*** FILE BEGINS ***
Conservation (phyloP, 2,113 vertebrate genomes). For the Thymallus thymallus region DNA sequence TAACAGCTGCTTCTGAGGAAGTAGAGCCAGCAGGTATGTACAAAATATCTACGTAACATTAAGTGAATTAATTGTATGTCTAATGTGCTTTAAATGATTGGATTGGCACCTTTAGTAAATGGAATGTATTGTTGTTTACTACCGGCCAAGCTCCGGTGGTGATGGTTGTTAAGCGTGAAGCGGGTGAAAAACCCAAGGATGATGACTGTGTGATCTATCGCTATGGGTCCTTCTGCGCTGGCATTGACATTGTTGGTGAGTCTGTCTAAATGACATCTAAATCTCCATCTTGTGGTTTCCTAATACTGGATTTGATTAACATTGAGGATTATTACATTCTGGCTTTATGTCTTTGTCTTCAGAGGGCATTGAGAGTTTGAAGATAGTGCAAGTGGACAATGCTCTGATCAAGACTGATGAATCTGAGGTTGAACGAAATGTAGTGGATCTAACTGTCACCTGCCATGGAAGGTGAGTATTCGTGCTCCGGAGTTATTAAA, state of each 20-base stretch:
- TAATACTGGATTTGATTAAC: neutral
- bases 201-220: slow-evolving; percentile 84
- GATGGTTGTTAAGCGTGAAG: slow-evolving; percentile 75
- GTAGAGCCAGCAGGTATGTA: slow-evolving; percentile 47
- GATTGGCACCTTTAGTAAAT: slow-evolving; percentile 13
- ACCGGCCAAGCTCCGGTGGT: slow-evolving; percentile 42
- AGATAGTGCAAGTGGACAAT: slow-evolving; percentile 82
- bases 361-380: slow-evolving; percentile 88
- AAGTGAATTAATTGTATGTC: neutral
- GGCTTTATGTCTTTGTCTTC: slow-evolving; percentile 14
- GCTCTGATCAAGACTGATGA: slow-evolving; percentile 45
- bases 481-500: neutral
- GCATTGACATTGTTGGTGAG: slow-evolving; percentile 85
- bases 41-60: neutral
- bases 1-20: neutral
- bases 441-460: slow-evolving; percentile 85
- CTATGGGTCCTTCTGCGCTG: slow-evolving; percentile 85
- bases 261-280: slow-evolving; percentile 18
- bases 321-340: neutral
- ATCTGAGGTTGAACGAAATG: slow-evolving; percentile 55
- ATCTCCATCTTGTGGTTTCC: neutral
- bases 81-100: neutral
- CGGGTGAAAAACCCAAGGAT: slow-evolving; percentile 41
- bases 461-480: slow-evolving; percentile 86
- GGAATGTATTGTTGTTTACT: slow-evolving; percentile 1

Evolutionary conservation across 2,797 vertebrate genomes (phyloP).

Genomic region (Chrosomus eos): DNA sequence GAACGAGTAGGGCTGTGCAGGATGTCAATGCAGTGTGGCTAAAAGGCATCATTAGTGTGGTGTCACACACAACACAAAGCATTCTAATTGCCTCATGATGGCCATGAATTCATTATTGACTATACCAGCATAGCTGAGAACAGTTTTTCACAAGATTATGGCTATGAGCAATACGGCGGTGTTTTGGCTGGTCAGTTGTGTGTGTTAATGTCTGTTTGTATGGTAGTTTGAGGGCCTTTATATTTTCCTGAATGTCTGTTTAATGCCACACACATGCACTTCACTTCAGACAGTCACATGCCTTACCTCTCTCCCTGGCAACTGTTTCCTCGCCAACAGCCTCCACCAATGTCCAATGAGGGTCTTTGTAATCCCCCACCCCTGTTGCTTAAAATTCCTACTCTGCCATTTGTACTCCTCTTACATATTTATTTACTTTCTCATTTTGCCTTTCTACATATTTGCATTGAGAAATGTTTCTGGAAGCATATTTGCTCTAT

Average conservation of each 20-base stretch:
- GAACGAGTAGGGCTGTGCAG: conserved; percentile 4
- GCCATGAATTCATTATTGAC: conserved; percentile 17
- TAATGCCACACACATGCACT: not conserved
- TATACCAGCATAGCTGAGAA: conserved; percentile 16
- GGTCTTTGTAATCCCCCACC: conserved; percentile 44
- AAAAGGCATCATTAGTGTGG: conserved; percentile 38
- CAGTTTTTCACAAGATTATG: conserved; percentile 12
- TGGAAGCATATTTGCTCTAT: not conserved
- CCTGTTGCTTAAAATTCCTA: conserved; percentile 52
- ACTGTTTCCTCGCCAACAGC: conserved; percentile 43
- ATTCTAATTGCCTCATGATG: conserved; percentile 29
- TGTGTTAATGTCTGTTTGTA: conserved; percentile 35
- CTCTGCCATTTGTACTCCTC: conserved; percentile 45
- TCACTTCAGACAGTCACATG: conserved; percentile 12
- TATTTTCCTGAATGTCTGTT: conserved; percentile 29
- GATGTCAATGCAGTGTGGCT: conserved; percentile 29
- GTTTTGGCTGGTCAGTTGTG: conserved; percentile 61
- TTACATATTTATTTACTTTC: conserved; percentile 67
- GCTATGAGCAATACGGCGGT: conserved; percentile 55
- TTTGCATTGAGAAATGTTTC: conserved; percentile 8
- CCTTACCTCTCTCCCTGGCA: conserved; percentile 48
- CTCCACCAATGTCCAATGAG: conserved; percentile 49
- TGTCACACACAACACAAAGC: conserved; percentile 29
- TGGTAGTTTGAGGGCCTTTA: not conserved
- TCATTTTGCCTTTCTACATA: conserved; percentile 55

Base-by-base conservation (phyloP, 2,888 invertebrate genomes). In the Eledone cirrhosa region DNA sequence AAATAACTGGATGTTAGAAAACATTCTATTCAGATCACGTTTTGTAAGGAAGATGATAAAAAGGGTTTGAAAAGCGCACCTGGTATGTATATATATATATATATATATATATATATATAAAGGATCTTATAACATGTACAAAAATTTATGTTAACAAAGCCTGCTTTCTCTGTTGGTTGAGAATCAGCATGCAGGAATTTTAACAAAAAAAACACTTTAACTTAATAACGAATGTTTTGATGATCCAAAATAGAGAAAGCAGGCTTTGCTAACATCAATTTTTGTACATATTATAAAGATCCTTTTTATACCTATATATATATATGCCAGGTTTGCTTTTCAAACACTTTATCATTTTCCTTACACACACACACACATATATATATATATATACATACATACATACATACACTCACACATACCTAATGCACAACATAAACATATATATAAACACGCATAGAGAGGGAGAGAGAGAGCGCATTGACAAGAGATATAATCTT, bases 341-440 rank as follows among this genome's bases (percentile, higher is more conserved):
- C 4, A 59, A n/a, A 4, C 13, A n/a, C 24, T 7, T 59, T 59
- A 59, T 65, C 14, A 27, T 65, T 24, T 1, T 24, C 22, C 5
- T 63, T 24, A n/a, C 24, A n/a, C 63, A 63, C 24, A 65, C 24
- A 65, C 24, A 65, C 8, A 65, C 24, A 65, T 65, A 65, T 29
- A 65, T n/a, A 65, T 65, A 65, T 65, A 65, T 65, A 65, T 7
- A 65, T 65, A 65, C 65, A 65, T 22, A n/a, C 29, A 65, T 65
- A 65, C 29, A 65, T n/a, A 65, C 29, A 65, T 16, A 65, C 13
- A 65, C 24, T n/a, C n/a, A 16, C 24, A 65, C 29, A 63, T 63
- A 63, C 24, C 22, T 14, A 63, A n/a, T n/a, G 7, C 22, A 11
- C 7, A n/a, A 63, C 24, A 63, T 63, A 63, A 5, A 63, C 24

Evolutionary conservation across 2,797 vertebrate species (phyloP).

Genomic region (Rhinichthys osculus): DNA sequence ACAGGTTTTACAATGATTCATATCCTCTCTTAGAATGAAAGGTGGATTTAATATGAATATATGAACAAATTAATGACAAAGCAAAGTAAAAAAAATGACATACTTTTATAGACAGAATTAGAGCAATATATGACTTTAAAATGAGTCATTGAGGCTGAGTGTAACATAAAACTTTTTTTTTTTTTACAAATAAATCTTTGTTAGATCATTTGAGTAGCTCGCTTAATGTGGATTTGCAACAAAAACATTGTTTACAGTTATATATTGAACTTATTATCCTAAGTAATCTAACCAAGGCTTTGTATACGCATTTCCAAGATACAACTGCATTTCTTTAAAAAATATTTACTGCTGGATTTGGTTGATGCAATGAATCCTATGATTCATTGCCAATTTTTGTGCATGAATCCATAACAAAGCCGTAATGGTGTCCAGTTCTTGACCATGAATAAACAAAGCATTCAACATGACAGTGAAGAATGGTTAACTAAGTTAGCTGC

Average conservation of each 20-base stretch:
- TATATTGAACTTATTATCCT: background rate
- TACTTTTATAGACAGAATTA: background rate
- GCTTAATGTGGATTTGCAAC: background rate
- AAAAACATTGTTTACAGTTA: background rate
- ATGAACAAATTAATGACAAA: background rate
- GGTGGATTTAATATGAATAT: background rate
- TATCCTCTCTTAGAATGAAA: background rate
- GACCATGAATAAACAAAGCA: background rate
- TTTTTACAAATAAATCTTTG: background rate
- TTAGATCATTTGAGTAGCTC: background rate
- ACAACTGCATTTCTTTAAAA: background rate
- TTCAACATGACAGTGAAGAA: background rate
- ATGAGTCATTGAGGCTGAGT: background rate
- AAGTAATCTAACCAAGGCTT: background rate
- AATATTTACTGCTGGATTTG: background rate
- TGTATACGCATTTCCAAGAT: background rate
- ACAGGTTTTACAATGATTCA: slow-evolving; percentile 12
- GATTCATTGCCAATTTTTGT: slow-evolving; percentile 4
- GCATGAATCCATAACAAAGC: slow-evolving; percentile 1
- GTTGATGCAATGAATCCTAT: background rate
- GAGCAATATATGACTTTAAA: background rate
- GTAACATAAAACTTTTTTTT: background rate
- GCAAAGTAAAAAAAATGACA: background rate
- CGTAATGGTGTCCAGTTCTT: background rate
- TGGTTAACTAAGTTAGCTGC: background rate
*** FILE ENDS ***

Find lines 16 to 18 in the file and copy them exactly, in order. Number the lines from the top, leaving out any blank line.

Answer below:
- bases 1-20: neutral
- bases 441-460: slow-evolving; percentile 85
- CTATGGGTCCTTCTGCGCTG: slow-evolving; percentile 85